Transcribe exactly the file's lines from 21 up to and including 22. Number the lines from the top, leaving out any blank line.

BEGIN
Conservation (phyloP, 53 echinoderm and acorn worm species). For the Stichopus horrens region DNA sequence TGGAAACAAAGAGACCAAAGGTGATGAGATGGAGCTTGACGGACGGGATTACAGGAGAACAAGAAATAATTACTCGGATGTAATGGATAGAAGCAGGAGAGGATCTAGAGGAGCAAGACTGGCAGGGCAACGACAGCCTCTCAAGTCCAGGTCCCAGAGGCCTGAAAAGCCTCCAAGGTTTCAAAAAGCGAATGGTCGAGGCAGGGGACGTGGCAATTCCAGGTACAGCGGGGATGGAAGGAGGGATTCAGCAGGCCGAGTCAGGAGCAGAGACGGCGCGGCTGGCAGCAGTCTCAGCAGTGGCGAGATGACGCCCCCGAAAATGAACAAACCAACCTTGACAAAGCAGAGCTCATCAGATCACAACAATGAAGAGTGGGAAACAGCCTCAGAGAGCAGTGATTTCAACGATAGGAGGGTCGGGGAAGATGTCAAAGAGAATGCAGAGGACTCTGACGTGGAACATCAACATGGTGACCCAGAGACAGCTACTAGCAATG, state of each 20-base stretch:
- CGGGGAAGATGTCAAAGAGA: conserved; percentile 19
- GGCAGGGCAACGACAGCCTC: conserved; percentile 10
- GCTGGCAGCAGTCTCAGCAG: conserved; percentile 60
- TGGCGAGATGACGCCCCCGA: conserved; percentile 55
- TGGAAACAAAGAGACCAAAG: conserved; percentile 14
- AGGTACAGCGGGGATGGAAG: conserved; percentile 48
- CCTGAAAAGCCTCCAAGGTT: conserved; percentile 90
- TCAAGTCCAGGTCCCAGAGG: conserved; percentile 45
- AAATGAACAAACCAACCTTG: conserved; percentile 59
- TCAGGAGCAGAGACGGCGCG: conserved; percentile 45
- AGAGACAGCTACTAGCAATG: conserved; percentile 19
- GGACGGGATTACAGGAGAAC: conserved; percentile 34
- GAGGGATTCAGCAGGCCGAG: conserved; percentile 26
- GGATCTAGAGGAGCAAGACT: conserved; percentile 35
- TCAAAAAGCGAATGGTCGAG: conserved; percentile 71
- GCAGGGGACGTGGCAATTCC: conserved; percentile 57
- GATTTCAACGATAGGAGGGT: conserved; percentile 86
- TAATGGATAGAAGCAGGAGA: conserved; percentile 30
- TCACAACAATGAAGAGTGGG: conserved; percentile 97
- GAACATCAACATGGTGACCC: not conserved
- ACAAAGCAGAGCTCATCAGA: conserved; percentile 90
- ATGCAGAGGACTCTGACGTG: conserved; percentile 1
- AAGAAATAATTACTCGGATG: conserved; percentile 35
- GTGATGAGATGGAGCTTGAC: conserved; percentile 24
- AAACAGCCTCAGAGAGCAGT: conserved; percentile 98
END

- GAACATCAACATGGTGACCC: not conserved
- ACAAAGCAGAGCTCATCAGA: conserved; percentile 90